St Julian’s Deputy Mayor insists PV master plan result of pre-electoral agreement
Deputy Mayor of St Julian’s and candidate for the Nationalist Party Albert Buttigieg insists that the residents of this locality were not properly consulted about the proposed Paceville master plan which he describes as the result of a pre-electoral agreement.
“We believe that a master plan for Paceville is needed. The intention is good but if this is the end result, we are not happy with it,” he said when speaking to The Malta Independent.
Admitting that even the previous PN administration only took a piecemeal approach to the growing dilemma in the Paceville area, the Deputy Mayor says he believes this is the result of a pre-electoral deal.
Similar to what PN leader Simon Busuttil said when describing the €300 million proposed plan, Mr Buttigieg said this master plan is a ‘wish list for developers’.
Earlier this year, the Planning Authority launched a proposal for the Paceville Master Plan, a project which, if given the green light, will cost no less than €300 million. The plan includes nine sites which were identified for development and a tunnel to be built to access the area.
Comparing it to other development projects proposed by the Labour administration, Mr Buttigieg said that the government always presents the initial proposals to look very big, so that when the project’s grandeur is reduced, the administration will say that “this is a government that listens”.
“This is what the government did with the Zonqor project. They never planned to build a massive development there. But when the authority reacts after public outcry, the government can say that it listened to the plea.”
He criticized the way this plan is being advertised. “Do we want Paceville to change? Of course we do. But besides development, there are also issues related to safety, traffic and cleanliness. Why aren’t those wishes being addressed?”
Mr Buttigieg said it is clear that everyone is on an equal footing only when the developer’s wishes were heard.
“We have never been approached by the Planning Authority. We only met with two representatives who we invited as we wanted to ask a lot of questions, but their replies were very vague. We asked, for instance, where these open spaces will be, and realised that they have very clear plans for the development zones but replied very vaguely on these spaces.”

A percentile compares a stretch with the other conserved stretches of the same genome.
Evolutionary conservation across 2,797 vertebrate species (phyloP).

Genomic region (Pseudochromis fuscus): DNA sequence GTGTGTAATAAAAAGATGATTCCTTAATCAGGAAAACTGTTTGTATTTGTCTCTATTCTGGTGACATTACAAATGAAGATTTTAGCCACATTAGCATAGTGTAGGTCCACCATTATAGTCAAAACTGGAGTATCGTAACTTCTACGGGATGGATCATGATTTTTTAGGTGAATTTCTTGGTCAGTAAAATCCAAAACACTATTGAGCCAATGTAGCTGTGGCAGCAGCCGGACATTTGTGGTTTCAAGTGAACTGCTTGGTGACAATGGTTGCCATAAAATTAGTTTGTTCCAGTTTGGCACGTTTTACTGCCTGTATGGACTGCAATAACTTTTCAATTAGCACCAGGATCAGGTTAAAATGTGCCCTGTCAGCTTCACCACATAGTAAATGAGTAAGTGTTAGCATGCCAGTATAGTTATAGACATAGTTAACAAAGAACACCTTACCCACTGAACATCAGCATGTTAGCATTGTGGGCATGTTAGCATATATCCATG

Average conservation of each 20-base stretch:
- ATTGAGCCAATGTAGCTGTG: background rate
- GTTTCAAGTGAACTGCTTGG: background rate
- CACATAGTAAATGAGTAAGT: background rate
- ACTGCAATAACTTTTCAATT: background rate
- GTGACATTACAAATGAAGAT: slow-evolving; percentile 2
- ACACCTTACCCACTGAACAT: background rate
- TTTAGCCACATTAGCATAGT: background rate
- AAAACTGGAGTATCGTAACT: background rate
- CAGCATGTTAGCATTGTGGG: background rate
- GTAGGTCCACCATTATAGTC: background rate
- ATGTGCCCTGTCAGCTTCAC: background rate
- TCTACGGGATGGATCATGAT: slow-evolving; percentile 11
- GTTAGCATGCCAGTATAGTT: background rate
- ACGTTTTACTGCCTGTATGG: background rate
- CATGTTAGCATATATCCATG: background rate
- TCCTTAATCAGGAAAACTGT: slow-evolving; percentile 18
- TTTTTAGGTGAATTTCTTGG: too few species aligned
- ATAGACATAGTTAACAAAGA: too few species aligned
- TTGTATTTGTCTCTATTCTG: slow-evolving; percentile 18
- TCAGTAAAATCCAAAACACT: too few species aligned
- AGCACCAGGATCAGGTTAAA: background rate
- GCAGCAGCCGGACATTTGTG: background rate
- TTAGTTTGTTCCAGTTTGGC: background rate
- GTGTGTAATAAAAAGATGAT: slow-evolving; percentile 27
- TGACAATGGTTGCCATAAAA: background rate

The Local Council plans to organise a public meeting on 28 October to keep the public informed. The Planning Authority will not be attending. He explained that this is not a political activity and environmental NGOs will also be attending.
Besides the complaint on the lack of consultation, the deputy mayor has a long list of questions which still need to be answered.
“How will the government expropriate the land for public spaces? Will they remain so or will these spaces be taken up by kiosks and small shops?” he asked, among other things.
On the timeline proposed, Mr Buttigieg has some serious doubts on whether the 2021 deadline is reachable or not. “Pender Gardens alone has taken eight years to build and it’s not yet finished. I cannot imagine the time it will take to construct all those new buildings. And let’s face it, this government has no credibility when it comes to keeping deadlines. The power station was supposed to be delivered within two years but it wasn’t. Same thing happened with the Coast Road.
“I have no problem walking out of the shadows of the past, and we do want and need a master plan. But this is a step backward, even though PL had the chance to make these changes happen in a good way.”
Mr Buttigieg wants his Local Council to receive more funds from the tourism tax because most of the tourists who come to Malta live in this area. He also proposes the idea that, maybe, it is high time that Paceville falls under the responsibility of a council of its own.
“The strain on this Local Council is huge and there are a lot of projects which need to be done. St Julian’s lacks a public hall and a clinic. Maybe these should be the first priority.”